Table of Content


Winter 2020, Vol. 28 No. 4

Hong Kong J. Dermatol. Venereol. (2020) 28, 183

Answers to Dermato-venereological Quiz

Answers to Dermato-venereological Quiz

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  1. Multiple erythematous annular and discoid plaques in torso and head. The differential diagnoses are: neonatal lupus erythematosus, tinea, eczema, psoriasis, congenital syphilis, erythema multiforme, annular erythema of infancy, erythema annulare centrifugum, granuloma annulare. The most likely diagnosis is neonatal lupus erythematosus (NLE).
  2. Other cutaneous features: periorbital and malar rash, papulosquamous lesions. Important extra-cutaneous features: congenital heart block especially complete heart block, hepatomegaly, thrombocytopenia causing petechiae and purpura.
  3. Complete physical examination to detect for other cutaneous lesions, hepatomegaly, central nervous system involvement. Electrocardiogram and if necessary echocardiogram, complete blood count, liver and renal profile, anti-nuclear antibody, anti-Ro/SS-A, anti-La/SS-B, anti-U1RNP, coagulation screen such as anti-phospholipid antibodies and lupus anticoagulant. Skin biopsy is only necessary if clinical diagnosis cannot be established. Screening mother for auto antibodies is necessary. Ultraviolet protection is recommended and topical steroid can be used for skin lesions. Complete heart block requires pacemaker implantation.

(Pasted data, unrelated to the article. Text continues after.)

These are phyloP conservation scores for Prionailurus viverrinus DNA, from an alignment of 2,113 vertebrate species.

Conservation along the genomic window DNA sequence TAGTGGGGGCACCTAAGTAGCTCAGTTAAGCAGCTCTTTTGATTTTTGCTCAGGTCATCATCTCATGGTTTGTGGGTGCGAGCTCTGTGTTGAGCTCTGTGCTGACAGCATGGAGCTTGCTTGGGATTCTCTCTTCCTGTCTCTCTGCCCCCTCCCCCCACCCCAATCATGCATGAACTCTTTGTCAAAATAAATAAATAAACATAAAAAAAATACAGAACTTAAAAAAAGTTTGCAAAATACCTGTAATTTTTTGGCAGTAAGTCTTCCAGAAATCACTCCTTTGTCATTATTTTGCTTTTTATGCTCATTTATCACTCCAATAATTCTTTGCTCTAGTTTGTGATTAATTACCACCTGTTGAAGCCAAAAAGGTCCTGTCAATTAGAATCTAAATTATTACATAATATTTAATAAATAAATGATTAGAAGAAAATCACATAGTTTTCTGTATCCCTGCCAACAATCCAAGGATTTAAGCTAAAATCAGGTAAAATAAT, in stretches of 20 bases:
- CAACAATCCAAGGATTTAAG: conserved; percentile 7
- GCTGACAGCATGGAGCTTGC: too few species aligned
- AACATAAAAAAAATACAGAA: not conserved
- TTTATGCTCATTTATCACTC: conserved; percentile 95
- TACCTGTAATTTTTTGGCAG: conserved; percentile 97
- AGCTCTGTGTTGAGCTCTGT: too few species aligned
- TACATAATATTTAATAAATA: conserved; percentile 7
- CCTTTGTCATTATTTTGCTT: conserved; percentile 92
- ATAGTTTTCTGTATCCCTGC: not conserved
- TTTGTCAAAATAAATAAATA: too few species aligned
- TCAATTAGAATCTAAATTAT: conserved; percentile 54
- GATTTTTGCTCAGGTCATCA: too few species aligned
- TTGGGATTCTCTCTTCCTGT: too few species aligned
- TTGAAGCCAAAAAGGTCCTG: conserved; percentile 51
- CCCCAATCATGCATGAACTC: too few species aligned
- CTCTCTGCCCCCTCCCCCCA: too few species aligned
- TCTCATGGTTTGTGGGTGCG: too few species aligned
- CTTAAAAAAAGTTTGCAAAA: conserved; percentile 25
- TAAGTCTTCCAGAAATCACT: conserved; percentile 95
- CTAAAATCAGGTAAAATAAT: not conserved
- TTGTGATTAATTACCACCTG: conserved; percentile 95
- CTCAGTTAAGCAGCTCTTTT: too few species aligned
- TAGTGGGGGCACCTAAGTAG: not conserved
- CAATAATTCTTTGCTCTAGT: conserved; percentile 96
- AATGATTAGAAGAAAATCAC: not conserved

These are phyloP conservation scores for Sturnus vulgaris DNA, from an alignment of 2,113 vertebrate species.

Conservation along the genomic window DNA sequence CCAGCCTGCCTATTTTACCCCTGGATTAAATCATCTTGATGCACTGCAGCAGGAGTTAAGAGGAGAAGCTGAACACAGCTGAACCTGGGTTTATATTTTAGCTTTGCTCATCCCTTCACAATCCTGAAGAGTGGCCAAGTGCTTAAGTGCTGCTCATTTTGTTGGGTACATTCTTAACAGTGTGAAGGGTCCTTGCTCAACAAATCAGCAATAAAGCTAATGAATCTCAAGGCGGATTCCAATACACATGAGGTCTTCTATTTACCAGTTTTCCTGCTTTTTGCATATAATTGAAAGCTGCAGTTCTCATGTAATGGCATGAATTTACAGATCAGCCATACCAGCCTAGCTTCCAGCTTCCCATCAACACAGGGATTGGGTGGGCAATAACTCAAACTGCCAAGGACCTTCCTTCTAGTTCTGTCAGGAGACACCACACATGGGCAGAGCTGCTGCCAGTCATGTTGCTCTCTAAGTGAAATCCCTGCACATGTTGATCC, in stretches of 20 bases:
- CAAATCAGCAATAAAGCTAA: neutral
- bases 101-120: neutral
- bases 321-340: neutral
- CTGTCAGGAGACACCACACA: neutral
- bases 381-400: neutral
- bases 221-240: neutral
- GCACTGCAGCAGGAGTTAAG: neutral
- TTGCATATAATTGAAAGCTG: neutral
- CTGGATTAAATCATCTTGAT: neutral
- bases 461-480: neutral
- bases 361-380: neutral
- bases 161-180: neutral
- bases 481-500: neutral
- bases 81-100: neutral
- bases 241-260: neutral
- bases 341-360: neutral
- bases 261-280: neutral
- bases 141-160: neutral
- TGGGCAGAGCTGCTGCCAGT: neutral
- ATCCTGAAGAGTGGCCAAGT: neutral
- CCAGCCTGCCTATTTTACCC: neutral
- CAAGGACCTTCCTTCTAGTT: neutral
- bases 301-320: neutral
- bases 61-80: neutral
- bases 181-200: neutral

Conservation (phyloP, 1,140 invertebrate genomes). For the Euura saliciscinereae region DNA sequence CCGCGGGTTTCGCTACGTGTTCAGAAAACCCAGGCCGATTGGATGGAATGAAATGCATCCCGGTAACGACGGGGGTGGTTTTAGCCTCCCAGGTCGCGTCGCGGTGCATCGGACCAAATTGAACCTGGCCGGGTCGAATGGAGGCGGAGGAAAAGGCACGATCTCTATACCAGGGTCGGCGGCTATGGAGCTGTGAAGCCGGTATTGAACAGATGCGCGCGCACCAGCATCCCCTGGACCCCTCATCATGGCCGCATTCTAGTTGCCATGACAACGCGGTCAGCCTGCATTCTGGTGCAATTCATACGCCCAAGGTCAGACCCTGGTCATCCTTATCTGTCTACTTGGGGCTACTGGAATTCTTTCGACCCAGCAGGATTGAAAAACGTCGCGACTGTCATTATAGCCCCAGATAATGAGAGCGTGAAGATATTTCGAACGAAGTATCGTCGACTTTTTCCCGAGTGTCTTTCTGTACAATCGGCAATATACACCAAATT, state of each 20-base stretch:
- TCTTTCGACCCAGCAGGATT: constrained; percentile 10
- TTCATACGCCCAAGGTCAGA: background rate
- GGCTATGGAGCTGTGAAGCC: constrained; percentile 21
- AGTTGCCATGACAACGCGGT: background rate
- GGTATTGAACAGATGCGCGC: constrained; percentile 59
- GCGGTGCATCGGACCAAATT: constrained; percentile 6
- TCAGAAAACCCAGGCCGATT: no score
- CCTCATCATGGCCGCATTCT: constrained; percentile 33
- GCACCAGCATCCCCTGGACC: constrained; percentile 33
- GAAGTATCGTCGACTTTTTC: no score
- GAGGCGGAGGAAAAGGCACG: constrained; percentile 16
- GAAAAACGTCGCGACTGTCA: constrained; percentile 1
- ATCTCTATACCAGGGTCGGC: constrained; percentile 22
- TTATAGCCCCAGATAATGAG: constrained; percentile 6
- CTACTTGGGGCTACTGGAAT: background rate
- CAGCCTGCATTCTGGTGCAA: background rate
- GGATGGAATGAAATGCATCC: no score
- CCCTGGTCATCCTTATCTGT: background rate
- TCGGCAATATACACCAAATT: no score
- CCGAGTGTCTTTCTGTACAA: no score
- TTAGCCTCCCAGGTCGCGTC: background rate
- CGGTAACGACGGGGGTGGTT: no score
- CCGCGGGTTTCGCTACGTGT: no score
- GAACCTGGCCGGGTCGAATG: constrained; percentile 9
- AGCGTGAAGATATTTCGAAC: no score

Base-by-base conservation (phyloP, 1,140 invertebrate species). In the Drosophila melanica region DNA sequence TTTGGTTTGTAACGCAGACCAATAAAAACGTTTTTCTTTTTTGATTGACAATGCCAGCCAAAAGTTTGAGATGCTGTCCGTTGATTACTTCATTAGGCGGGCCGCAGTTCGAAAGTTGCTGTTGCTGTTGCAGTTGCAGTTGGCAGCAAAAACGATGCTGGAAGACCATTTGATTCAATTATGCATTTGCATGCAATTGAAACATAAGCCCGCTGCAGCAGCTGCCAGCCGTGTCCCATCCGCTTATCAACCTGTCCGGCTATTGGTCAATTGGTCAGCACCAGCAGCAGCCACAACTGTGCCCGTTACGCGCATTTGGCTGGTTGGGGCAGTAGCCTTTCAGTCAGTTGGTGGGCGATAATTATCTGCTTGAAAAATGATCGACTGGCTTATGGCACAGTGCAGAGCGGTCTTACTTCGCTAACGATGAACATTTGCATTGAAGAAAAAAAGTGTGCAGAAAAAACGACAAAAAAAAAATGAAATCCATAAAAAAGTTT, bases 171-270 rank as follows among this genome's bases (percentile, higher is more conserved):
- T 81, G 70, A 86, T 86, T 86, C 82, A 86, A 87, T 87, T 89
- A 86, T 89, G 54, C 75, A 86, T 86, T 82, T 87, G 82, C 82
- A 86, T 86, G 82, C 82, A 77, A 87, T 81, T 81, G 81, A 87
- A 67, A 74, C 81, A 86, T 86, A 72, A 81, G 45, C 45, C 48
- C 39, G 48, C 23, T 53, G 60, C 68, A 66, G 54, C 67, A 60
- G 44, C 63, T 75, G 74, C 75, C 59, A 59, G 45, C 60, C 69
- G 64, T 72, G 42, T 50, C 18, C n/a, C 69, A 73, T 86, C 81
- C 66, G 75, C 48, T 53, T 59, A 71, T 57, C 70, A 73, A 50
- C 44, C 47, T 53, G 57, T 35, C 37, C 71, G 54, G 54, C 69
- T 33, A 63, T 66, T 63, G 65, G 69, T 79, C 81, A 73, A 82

4. Excellent prognosis is expected with only skin manifestation. Cutaneous lesions are transient and usually resolve by age six to nine months, which correlate with maternal antibody clearance from infant's circulation. Skin lesions rarely cause scarring and other sequelae. Mild topical steroid could be used for skin lesions; systemic agents such as hydroxychloroquine, systemic steroid and immunosuppressants are generally not indicated. Broad-spectrum photoprotection is recommended in infancy. The average mortality from complete congenital heart block in the neonatal period is 15%. Mothers with anti-Ro or anti-La antibodies have a variable risk of delivering a baby with NLE ranging 1-20%. The risk of recurrence of congenital heart block in subsequent pregnancies can be up to 25%. Most infants do not appear to have increased risk of autoimmune diseases, but familial predisposition warrant further follow-up throughout childhood and adolescent period. Asymptomatic mothers of infants with NLE are at risk of developing autoimmune diseases and should be followed subsequently.
Figure 3 Showing lesions resolving at 3 months of age.

Further Reference

1. Hon KL, Leung AKC. Neonatal lupus erythematousus. Autoimmune Diseases 2012, article ID 301274.